I have a outboard dac which also doubles as a headphone amp. Build quality is very good with large toroidal psu a discrete output stage capable outputting up to 4.5v...
However the designer has informed me that the output impedance of the headphone out is 50ohm... This seems very high as most seem to aim for as low as possible?
My headphones are 32 ohms (fidelio x1s). Since reading about the 1/8 impedanance matching rule there is a big mismatch here... Ideally I want to keep the amp so am I better off using higher impedance cans which prefer voltage over current (e.g hd650, dt990 pros)?
Many headphone amplifiers are even designed to work with a 120 ohms output impedance to suit headphones designed for the old IEC61938 standard, which is used irrespective of the actual impedance of the headphones, which may even be 32 ohms or less. I would see how they go with this amplifier. If the output level is more than adequate, but the sound is a little too detailed, you could even try series resistors at the amplifier's outputs, of up to an additional 68 ohms to see if that improves tonal balance. Alex.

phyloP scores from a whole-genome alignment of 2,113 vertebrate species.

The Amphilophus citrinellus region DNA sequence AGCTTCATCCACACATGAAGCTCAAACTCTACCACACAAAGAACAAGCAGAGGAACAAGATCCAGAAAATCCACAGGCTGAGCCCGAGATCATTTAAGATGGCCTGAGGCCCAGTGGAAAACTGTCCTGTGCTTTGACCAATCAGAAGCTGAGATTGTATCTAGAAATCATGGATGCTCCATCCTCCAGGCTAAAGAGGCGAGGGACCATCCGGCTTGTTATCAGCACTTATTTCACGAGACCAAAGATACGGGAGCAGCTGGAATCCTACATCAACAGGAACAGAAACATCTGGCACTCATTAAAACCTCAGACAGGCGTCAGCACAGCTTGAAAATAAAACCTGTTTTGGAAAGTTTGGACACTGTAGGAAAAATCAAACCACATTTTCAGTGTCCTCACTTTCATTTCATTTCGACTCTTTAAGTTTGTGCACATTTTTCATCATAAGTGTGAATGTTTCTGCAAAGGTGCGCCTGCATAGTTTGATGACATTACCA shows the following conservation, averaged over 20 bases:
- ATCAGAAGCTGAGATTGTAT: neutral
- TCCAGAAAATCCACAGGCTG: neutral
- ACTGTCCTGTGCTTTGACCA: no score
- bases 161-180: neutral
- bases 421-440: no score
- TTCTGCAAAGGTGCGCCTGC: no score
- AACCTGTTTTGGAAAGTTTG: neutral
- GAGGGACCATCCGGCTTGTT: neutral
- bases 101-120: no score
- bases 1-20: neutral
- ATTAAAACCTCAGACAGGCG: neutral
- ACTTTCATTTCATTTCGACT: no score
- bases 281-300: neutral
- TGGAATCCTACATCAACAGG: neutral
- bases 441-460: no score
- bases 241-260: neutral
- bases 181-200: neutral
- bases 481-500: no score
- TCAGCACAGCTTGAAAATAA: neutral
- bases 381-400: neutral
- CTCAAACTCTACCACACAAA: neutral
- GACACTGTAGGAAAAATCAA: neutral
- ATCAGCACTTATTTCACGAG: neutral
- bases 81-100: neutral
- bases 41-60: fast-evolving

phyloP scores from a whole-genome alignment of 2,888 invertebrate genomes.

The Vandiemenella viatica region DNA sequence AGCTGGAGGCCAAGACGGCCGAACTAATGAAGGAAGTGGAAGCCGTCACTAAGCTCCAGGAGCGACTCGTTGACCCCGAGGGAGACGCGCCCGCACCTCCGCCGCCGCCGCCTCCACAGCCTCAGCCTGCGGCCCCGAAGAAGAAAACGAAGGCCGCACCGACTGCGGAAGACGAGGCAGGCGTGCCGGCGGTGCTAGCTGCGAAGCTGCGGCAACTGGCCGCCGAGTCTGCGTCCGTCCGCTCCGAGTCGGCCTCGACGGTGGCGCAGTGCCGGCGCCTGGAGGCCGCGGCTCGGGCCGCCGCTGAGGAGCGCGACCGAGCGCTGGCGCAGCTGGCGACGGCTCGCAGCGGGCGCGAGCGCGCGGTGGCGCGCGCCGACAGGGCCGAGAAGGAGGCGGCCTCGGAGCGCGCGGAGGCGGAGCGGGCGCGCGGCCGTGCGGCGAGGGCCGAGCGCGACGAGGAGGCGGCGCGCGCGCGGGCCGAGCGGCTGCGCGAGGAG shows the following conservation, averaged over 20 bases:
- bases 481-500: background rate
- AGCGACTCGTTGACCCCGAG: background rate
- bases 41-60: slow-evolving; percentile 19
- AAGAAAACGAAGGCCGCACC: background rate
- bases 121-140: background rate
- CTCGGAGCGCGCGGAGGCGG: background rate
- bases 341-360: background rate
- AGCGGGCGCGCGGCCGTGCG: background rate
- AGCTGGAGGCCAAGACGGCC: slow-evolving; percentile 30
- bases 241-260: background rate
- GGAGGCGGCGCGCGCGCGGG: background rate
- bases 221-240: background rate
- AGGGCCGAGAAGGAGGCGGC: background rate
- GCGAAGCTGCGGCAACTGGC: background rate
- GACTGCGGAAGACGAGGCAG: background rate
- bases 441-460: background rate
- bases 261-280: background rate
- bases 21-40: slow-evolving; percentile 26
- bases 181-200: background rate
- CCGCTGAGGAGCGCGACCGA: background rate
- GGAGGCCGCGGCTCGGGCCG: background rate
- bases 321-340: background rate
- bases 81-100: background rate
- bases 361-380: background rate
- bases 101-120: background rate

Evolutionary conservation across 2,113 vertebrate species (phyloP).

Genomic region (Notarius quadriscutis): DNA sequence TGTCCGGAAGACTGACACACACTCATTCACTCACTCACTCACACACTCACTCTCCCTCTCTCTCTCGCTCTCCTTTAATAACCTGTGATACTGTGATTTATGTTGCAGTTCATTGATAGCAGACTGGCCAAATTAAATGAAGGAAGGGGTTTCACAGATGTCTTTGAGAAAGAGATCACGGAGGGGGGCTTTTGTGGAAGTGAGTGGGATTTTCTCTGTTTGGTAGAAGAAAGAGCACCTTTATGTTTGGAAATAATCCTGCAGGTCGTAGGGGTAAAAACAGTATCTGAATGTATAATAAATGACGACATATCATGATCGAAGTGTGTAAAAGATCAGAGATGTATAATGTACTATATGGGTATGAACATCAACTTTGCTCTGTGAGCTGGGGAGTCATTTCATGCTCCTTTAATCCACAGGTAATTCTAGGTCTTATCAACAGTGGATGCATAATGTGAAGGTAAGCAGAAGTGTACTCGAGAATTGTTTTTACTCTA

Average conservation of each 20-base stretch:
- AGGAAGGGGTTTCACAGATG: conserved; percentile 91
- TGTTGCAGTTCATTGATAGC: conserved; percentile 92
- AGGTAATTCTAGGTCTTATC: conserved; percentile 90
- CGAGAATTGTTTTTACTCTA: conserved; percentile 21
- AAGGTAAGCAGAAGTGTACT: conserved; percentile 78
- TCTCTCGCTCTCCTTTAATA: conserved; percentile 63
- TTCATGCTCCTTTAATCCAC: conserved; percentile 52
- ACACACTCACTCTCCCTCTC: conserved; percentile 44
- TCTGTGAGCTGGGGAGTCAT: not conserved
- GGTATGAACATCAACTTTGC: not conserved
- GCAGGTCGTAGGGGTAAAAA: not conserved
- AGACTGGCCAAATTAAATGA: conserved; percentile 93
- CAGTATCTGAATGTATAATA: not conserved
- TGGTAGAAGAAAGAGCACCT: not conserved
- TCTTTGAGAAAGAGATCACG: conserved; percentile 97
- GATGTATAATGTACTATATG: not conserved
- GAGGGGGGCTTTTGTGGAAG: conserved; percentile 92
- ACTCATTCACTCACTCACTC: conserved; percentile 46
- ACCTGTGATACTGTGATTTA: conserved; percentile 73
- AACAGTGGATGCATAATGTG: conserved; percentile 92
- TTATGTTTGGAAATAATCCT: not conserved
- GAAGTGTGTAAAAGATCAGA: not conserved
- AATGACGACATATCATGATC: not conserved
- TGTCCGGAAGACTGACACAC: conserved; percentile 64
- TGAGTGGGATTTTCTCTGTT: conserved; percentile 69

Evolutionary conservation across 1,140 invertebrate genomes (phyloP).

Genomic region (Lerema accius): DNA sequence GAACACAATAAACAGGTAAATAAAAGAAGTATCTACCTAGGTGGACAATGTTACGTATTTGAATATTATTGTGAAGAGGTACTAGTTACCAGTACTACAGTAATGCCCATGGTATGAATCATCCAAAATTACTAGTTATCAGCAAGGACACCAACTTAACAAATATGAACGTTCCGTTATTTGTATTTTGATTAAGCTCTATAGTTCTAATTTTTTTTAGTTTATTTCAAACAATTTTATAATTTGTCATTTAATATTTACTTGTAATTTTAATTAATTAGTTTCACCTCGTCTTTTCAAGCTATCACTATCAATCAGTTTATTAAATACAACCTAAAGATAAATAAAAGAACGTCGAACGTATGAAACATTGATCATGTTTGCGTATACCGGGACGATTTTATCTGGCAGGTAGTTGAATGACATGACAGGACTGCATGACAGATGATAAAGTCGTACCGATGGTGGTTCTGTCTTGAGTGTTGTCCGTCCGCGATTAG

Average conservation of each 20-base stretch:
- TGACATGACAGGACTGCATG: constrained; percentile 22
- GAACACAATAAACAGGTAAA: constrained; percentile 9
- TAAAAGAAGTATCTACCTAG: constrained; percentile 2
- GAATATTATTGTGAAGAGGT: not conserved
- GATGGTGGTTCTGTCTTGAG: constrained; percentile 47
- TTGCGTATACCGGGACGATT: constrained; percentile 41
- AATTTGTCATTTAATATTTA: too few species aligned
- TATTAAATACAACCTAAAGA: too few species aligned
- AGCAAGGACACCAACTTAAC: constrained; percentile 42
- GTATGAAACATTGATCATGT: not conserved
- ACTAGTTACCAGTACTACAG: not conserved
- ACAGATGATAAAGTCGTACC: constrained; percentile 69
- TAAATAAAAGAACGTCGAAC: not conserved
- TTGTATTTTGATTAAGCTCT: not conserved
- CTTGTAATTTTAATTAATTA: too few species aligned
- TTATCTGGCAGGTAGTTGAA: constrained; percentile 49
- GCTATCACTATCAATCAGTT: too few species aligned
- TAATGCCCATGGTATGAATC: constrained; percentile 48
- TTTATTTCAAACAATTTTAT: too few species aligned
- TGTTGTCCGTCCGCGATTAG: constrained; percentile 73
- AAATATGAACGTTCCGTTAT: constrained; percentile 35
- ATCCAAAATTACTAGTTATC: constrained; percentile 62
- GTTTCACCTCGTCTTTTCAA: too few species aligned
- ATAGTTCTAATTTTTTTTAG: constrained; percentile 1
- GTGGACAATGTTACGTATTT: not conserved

They sound fine to my ear and playback undistorted at comfortable levels, so no obvious audible issues. I don't believe the x1s are particularly neutral anyway, but they make for an enjoyable listen. I didn't know anything about impedance matching until yesterday (I just assumed the lower the rating the easier to drive), but following the 1/8th rule would mean ideally I should be using >400ohm cans which rules the majority out.
Interesting to hear about the 120 ohm IEC61938 standard, are many headphones designed to accommodate this anymore?
Hi I think that this standard may have fallen into disuse in recent years, however the AKG K701 and some others in the series do, as well as my own Audio Technica W1000. I have heard that the HD800 also sounds best when driven from a 120 ohm source. Obviously you can't have headphones used with portable amplifiers having low voltage supplies that meet this standard.